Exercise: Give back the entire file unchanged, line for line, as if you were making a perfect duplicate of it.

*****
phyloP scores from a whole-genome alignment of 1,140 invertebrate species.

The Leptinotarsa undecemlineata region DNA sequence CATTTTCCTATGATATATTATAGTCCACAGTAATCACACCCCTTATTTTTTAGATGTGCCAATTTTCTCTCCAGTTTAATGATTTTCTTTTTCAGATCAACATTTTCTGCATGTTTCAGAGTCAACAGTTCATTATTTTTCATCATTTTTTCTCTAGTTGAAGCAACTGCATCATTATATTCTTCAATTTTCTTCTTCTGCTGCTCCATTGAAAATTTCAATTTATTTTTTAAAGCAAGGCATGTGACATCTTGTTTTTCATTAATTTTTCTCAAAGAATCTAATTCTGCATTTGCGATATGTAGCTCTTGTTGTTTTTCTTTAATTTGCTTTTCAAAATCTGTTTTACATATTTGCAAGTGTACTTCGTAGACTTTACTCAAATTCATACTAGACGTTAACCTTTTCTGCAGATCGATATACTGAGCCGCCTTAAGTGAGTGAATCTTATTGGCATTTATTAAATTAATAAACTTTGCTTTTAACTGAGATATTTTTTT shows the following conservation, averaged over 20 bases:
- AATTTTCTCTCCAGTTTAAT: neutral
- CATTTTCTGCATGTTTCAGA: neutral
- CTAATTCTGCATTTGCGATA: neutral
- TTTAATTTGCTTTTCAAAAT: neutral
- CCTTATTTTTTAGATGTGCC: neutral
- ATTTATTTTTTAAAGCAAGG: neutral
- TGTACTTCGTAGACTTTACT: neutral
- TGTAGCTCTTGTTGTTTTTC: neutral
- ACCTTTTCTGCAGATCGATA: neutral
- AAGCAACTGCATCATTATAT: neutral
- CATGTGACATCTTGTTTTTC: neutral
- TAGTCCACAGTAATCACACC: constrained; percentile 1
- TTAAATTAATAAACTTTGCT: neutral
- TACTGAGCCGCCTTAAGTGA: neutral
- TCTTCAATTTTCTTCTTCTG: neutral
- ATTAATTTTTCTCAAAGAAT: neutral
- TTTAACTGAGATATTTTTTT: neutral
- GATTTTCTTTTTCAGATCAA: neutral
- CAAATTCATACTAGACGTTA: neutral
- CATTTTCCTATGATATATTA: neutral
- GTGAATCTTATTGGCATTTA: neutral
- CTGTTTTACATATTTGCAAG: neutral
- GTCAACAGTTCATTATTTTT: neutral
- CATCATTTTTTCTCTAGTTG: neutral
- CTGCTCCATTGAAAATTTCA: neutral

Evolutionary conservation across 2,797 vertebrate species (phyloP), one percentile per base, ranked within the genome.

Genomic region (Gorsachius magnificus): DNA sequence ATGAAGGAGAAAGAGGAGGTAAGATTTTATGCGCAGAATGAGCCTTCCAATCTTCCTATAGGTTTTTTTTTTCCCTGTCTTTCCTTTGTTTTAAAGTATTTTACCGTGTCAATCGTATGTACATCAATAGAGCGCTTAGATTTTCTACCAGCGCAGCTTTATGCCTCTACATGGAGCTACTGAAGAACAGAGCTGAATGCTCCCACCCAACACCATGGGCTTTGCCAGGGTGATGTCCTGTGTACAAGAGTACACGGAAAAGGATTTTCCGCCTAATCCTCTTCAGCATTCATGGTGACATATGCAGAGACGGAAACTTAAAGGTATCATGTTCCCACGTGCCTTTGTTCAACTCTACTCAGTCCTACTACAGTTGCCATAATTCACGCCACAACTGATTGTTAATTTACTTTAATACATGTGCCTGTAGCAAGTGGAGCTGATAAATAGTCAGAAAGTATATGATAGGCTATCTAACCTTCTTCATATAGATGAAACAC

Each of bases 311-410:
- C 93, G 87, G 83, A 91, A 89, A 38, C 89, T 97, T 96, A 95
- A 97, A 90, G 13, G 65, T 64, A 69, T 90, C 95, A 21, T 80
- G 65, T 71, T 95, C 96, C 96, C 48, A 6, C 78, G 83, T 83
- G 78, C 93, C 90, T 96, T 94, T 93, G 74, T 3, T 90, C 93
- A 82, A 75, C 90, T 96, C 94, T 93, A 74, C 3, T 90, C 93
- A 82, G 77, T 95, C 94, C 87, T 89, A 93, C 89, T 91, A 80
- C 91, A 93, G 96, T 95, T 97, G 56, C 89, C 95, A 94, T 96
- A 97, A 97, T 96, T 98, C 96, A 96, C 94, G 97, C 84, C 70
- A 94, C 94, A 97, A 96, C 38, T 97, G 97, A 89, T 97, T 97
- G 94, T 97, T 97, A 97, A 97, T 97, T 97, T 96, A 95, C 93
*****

phyloP scores from a whole-genome alignment of 1,140 invertebrate species.

The Leptinotarsa undecemlineata region DNA sequence CATTTTCCTATGATATATTATAGTCCACAGTAATCACACCCCTTATTTTTTAGATGTGCCAATTTTCTCTCCAGTTTAATGATTTTCTTTTTCAGATCAACATTTTCTGCATGTTTCAGAGTCAACAGTTCATTATTTTTCATCATTTTTTCTCTAGTTGAAGCAACTGCATCATTATATTCTTCAATTTTCTTCTTCTGCTGCTCCATTGAAAATTTCAATTTATTTTTTAAAGCAAGGCATGTGACATCTTGTTTTTCATTAATTTTTCTCAAAGAATCTAATTCTGCATTTGCGATATGTAGCTCTTGTTGTTTTTCTTTAATTTGCTTTTCAAAATCTGTTTTACATATTTGCAAGTGTACTTCGTAGACTTTACTCAAATTCATACTAGACGTTAACCTTTTCTGCAGATCGATATACTGAGCCGCCTTAAGTGAGTGAATCTTATTGGCATTTATTAAATTAATAAACTTTGCTTTTAACTGAGATATTTTTTT shows the following conservation, averaged over 20 bases:
- AATTTTCTCTCCAGTTTAAT: neutral
- CATTTTCTGCATGTTTCAGA: neutral
- CTAATTCTGCATTTGCGATA: neutral
- TTTAATTTGCTTTTCAAAAT: neutral
- CCTTATTTTTTAGATGTGCC: neutral
- ATTTATTTTTTAAAGCAAGG: neutral
- TGTACTTCGTAGACTTTACT: neutral
- TGTAGCTCTTGTTGTTTTTC: neutral
- ACCTTTTCTGCAGATCGATA: neutral
- AAGCAACTGCATCATTATAT: neutral
- CATGTGACATCTTGTTTTTC: neutral
- TAGTCCACAGTAATCACACC: constrained; percentile 1
- TTAAATTAATAAACTTTGCT: neutral
- TACTGAGCCGCCTTAAGTGA: neutral
- TCTTCAATTTTCTTCTTCTG: neutral
- ATTAATTTTTCTCAAAGAAT: neutral
- TTTAACTGAGATATTTTTTT: neutral
- GATTTTCTTTTTCAGATCAA: neutral
- CAAATTCATACTAGACGTTA: neutral
- CATTTTCCTATGATATATTA: neutral
- GTGAATCTTATTGGCATTTA: neutral
- CTGTTTTACATATTTGCAAG: neutral
- GTCAACAGTTCATTATTTTT: neutral
- CATCATTTTTTCTCTAGTTG: neutral
- CTGCTCCATTGAAAATTTCA: neutral

Evolutionary conservation across 2,797 vertebrate species (phyloP), one percentile per base, ranked within the genome.

Genomic region (Gorsachius magnificus): DNA sequence ATGAAGGAGAAAGAGGAGGTAAGATTTTATGCGCAGAATGAGCCTTCCAATCTTCCTATAGGTTTTTTTTTTCCCTGTCTTTCCTTTGTTTTAAAGTATTTTACCGTGTCAATCGTATGTACATCAATAGAGCGCTTAGATTTTCTACCAGCGCAGCTTTATGCCTCTACATGGAGCTACTGAAGAACAGAGCTGAATGCTCCCACCCAACACCATGGGCTTTGCCAGGGTGATGTCCTGTGTACAAGAGTACACGGAAAAGGATTTTCCGCCTAATCCTCTTCAGCATTCATGGTGACATATGCAGAGACGGAAACTTAAAGGTATCATGTTCCCACGTGCCTTTGTTCAACTCTACTCAGTCCTACTACAGTTGCCATAATTCACGCCACAACTGATTGTTAATTTACTTTAATACATGTGCCTGTAGCAAGTGGAGCTGATAAATAGTCAGAAAGTATATGATAGGCTATCTAACCTTCTTCATATAGATGAAACAC

Each of bases 311-410:
- C 93, G 87, G 83, A 91, A 89, A 38, C 89, T 97, T 96, A 95
- A 97, A 90, G 13, G 65, T 64, A 69, T 90, C 95, A 21, T 80
- G 65, T 71, T 95, C 96, C 96, C 48, A 6, C 78, G 83, T 83
- G 78, C 93, C 90, T 96, T 94, T 93, G 74, T 3, T 90, C 93
- A 82, A 75, C 90, T 96, C 94, T 93, A 74, C 3, T 90, C 93
- A 82, G 77, T 95, C 94, C 87, T 89, A 93, C 89, T 91, A 80
- C 91, A 93, G 96, T 95, T 97, G 56, C 89, C 95, A 94, T 96
- A 97, A 97, T 96, T 98, C 96, A 96, C 94, G 97, C 84, C 70
- A 94, C 94, A 97, A 96, C 38, T 97, G 97, A 89, T 97, T 97
- G 94, T 97, T 97, A 97, A 97, T 97, T 97, T 96, A 95, C 93